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The Growth of Broadband
In the early days of the Internet, most access was done via a modem over an analog telephone line. A modem (short for “modulator-demodulator”) was connected to the incoming phone line and a computer in order to connect you to a network. Speeds were measured in bits-per-second (bps), with speeds growing from 1200 bps to 56,000 bps over the years. Connection to the Internet via these modems is called dial-up access. Dial-up was very inconvenient because it tied up the phone line. As the web became more and more interactive, dial-up also hindered usage, as users wanted to transfer more and more data. As a point of reference, downloading a typical 3.5 mb song would take 24 minutes at 1200 bps and 2 minutes at 28,800 bps.
A broadband connection is defined as one that has speeds of at least 256,000 bps, though most connections today are much faster, measured in millions of bits per second (megabits or mbps) or even billions (gigabits). For the home user, a broadband connection is usually accomplished via the cable television lines or phone lines (DSL). Both cable and DSL have similar prices and speeds, though each individual may find that one is better than the other for their specific area. Speeds for cable and DSL can vary during different times of the day or week, depending upon how much data traffic is being used. In more remote areas, where cable and phone companies do not provide access, home Internet connections can be made via satellite. The average home broadband speed is anywhere between 3 mbps and 30 mbps. At 10 mbps, downloading a typical 3.5 mb song would take less than a second. For businesses who require more bandwidth and reliability, telecommunications companies can provide other options, such as T1 and T3 lines.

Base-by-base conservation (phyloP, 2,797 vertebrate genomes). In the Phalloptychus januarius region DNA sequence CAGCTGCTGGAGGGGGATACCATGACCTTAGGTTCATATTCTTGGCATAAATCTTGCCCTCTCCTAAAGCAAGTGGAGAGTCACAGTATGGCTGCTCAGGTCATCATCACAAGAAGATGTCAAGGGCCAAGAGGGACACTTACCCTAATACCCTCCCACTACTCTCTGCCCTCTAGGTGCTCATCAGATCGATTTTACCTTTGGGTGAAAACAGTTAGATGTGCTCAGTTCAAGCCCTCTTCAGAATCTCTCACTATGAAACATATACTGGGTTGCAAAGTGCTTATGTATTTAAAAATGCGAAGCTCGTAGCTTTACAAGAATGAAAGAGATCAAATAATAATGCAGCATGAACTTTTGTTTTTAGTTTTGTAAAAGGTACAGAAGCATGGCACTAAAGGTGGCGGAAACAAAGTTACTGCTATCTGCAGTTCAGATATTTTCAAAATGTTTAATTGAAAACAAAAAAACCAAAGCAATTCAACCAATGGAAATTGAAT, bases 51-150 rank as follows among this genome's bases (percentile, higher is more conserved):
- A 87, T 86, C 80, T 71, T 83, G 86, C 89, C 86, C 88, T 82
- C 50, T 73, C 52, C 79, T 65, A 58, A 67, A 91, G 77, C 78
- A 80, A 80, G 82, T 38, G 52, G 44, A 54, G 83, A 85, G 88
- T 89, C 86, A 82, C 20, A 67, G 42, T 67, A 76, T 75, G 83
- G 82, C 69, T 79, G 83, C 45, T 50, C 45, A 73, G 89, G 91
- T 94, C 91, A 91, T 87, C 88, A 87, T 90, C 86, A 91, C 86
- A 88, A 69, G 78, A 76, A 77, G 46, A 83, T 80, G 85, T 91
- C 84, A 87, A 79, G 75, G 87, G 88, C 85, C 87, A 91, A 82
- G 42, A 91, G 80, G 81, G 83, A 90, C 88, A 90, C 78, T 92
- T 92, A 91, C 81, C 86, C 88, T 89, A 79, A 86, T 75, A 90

Broadband access is important because it impacts how the Internet is used. When a community has access to broadband, it allows them to interact more online and increases the usage of digital tools overall. Access to broadband is now considered a basic human right by the United Nations, as declared in their 2011 statement:
“Broadband technologies are fundamentally transforming the way we live,” the Broadband Commission for Digital Development, set up last year by the UN Educational Scientific and Cultural Organization (UNESCO) and the UN International Telecommunications Union (ITU), said in issuing “The Broadband Challenge” at a leadership summit in Geneva.
“It is vital that no one be excluded from the new global knowledge societies we are building. We believe that communication is not just a human need – it is a right.”